500 Illegal Port Command in Docker Container

500 Illegal Port Command in Docker Container
January 25, 2016 Manuel Ortiz

Today’s Mozart Analytics’ BIT results from running an FTP Client from inside a Docker container.

Yesterday, I was implementing a simple RESTful Service for a client for uploading files from a local computer or an S3 endpoint, to a remote FTP Server using (obviously) an HTTP POST and a JSON Payload to identify the file among other things. To program it, I used Grails and its rest-api profile, together with the Apache Commons SDK’s FTPClient class as the Java client for uploading the files to the FTP Server.

After I finished coding it and made sure everything worked in my computer, I decided to deploy it to Amazon Elastic Beanstalk using the eb cli and Docker as the container or “Platform Configuration”. Therefore, to containerize my project with Docker, I created my Dockerfile and used our Grails Docker image. Everything worked flawlessly (login to FTP server, traversing directories) until the FTP upload began. It was at that moment that I received the 500 Illegal Port Command error.

I researched until I reached the end of the internet with no luck. I thought that the problem was with running my program inside a Docker container (because it worked perfectly on my computer outside of a container) so I focused my search on that. However, I was unable to find an answer that solved my issue. Then I remembered that most FTP Servers operate using PASSIVE transfer modes instead of ACTIVE (using only 1 port for all transfer). Maybe (I really had no idea) that was the real issue since it seems to me that, absent of any special configuration, containers using any kind of Debian or Ubuntu distribution as base image, will reserve port 21 and will not let custom clients use it. And I was right! I went to my FTP client code and added the enterLocalPassiveMode() one-liner after the connection:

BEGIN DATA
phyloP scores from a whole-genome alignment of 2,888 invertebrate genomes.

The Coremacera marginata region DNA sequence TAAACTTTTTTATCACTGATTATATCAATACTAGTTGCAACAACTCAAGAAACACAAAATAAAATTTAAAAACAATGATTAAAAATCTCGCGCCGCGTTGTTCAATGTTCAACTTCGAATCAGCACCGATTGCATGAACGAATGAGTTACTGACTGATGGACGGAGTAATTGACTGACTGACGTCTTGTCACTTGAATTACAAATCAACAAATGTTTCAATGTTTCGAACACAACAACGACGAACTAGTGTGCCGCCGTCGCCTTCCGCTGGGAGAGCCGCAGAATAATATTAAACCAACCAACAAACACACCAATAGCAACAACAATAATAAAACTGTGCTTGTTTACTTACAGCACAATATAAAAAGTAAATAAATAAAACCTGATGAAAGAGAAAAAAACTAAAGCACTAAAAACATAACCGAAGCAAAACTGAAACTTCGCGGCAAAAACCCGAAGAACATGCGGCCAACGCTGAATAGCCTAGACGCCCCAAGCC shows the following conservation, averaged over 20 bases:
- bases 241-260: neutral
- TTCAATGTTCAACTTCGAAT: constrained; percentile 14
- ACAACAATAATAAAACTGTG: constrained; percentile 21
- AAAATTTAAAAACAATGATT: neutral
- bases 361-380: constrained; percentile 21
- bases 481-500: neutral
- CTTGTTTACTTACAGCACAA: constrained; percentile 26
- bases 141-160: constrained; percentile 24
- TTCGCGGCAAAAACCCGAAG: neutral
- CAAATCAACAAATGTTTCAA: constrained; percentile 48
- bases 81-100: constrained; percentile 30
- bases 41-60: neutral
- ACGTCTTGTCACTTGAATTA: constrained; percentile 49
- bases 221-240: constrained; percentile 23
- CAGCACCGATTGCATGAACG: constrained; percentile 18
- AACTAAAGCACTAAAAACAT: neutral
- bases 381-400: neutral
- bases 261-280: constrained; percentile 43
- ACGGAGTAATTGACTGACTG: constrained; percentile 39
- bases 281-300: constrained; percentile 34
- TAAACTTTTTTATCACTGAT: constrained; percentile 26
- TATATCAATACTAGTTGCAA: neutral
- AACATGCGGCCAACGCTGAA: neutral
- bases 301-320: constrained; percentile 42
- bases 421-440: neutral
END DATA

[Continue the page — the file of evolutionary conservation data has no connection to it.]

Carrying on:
That was all!! I tested it in my Elastic Beanstalk environment and the 500 error was gone and everything worked perfectly! So, if you are going to use an FTP client inside a Docker Container, make sure that it works using PASSIVE mode, because if not… good luck!

Loves beach and beer (specially Medalla). Software Engineer and Co-founder of Mozart Analytics, and award winning technology startup Citamed.net. Passionate about software engineering with strong knowledge and years of experience in cloud services and architecting for the cloud. Works as the CEO of Citamed.net in San Juan, Puerto Rico. Lives happily with his wife and dog.


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